Mindset Shift:

  • Think like the British royalty team – name your exit plan. Give it a fun name.
  • Don’t look at too many types of jam. Consider a couple possible exit plans, pick one and act on it.
  • A positive exit is part of a positive legacy. It’s your lasting impression! Your retirement is going to happen so you might as well make it good. 

Performance Shift:

  • The quicker you have a plan and act on it, the more time you have to get the next leader up to speed. Don’t be stuck in decision paralysis.
  • Keep your leadership team in the loop. Nothing feels worse than feeling left out and uninformed. Share the good, the bad and the ugly – over tea, biscuits and jam!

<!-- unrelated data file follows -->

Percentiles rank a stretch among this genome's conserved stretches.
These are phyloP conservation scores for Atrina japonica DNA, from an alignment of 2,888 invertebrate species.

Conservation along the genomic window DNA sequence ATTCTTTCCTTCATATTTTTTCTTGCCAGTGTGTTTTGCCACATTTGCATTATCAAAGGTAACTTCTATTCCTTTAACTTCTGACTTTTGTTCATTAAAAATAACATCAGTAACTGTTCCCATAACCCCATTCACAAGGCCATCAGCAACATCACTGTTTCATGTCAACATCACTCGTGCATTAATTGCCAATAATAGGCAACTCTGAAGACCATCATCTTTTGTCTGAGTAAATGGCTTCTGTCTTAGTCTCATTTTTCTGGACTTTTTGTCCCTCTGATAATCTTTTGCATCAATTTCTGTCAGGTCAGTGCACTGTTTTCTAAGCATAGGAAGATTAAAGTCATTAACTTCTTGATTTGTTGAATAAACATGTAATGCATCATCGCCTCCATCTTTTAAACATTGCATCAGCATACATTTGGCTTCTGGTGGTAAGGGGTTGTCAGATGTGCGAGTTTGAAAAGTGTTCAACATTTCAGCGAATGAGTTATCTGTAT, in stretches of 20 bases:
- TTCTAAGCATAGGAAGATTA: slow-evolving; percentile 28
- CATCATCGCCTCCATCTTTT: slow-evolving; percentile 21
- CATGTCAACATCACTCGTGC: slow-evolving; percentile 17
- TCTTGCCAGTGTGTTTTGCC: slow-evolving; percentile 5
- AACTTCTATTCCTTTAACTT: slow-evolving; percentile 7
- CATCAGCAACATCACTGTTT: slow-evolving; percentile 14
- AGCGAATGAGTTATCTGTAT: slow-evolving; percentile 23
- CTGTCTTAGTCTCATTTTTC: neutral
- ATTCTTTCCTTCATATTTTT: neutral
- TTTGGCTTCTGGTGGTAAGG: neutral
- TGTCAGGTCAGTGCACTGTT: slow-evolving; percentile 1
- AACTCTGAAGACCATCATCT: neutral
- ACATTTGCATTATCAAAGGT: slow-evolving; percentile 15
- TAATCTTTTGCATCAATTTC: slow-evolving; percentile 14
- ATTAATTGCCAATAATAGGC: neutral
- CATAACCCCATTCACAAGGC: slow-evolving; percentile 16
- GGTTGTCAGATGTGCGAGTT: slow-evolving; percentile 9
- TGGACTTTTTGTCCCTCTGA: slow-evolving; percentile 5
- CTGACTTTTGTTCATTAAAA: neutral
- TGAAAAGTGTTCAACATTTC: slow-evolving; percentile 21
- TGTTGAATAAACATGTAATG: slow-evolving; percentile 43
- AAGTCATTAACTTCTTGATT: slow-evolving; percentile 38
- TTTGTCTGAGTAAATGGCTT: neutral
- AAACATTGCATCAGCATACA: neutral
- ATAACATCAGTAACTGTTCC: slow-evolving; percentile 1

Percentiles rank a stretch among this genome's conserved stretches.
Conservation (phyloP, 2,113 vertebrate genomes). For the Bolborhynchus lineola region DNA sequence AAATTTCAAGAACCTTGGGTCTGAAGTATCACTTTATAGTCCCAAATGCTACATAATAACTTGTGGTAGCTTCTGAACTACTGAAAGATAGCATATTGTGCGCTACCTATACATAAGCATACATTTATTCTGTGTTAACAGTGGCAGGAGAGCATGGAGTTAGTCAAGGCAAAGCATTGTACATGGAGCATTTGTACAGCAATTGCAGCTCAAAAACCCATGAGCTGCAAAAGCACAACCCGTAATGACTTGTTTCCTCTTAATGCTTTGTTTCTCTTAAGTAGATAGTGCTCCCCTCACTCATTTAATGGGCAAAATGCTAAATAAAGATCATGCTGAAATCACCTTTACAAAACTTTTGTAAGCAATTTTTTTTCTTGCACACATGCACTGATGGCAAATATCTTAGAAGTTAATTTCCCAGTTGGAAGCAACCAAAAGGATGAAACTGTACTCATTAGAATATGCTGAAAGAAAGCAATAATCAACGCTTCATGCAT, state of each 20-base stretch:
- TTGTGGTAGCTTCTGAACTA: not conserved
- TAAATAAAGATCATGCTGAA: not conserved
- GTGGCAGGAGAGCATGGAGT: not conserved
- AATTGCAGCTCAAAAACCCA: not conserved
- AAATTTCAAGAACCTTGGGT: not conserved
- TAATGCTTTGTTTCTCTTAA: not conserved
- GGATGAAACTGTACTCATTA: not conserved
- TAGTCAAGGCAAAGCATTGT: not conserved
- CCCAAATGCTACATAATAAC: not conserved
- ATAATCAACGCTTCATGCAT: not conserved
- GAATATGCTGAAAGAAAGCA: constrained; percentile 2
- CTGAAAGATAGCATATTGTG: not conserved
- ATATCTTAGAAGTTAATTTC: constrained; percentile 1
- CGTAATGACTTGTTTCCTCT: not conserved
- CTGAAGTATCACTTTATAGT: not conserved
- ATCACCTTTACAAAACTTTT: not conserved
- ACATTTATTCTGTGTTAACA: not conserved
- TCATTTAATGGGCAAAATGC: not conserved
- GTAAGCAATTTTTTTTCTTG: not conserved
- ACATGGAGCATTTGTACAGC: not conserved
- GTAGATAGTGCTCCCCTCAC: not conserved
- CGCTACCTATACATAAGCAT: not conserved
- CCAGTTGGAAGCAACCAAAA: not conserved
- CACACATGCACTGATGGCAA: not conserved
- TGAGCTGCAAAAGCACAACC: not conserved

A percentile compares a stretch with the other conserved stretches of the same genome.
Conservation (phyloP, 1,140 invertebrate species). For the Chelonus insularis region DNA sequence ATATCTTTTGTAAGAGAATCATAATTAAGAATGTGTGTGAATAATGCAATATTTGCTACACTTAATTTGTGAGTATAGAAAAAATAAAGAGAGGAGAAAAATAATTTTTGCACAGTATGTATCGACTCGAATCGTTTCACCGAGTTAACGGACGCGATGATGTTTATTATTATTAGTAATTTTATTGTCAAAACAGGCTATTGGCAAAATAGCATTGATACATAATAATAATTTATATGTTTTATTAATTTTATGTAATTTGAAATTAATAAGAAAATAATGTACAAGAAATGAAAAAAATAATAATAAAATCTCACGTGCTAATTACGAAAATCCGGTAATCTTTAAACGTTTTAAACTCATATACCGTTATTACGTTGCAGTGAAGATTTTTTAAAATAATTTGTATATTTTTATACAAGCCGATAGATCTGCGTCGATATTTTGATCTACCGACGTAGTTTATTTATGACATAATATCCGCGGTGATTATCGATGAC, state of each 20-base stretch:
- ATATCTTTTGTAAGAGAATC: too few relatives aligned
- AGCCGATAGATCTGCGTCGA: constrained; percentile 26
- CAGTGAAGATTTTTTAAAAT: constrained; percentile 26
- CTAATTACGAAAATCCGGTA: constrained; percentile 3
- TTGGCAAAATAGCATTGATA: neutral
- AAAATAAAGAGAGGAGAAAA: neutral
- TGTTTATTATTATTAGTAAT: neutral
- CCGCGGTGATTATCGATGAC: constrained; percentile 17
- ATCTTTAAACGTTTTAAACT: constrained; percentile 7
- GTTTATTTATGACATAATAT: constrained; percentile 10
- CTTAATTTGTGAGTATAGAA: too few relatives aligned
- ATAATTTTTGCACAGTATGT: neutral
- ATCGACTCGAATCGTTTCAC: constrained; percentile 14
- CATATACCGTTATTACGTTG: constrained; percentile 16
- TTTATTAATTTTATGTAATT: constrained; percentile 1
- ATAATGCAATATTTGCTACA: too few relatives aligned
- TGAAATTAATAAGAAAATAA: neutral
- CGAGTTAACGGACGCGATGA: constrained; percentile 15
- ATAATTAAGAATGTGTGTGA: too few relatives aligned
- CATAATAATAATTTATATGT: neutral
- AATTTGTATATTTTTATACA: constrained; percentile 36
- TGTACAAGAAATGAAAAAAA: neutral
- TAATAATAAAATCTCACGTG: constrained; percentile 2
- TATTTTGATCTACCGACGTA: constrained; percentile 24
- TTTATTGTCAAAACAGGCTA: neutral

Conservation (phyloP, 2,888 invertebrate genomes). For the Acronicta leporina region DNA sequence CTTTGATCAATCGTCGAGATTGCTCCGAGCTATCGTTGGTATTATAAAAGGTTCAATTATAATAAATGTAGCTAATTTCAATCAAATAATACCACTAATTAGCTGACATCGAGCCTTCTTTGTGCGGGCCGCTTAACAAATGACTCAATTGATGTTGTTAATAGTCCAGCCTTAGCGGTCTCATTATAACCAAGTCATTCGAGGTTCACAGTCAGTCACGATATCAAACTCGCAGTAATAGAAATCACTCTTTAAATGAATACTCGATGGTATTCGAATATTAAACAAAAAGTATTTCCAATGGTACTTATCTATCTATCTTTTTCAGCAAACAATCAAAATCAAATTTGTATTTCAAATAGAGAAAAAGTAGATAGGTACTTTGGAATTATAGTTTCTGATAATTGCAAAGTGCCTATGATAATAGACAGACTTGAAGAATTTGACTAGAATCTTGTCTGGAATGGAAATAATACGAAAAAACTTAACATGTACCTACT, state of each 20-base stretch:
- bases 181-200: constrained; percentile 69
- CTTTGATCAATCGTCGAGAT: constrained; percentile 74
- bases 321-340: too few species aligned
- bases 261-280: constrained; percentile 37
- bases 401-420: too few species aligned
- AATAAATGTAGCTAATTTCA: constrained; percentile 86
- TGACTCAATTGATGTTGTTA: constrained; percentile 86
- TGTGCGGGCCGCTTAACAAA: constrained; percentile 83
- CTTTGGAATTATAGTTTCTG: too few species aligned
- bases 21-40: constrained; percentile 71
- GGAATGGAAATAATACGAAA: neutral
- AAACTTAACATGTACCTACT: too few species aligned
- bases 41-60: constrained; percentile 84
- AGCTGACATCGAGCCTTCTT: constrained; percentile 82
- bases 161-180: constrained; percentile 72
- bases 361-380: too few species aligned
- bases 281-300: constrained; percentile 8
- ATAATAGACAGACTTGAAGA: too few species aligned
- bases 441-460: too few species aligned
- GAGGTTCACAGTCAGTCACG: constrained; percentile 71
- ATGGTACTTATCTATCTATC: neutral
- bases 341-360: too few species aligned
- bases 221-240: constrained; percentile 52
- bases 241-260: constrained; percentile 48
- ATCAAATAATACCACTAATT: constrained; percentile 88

• Don’t expect new leadership to do things the way you have done them. Be open to new ideas and let them mess up a bit. Think back to all the early mistakes you made.

Fun fact – despite all of its structural failures, the London Bridge survived for 600 years and never actually “fell down” as the nursery rhyme implies. When it was finally demolished in 1831, it was only because it was more cost-effective to replace it rather than repair it.

Retirement is not a “falling down.” Your next life stage is waiting for you with new adventures. Go after it and create this next chapter of your narrative. Your legacy will live on! If you want to learn more about leadership, legacy and succession planning, reach out to Chris!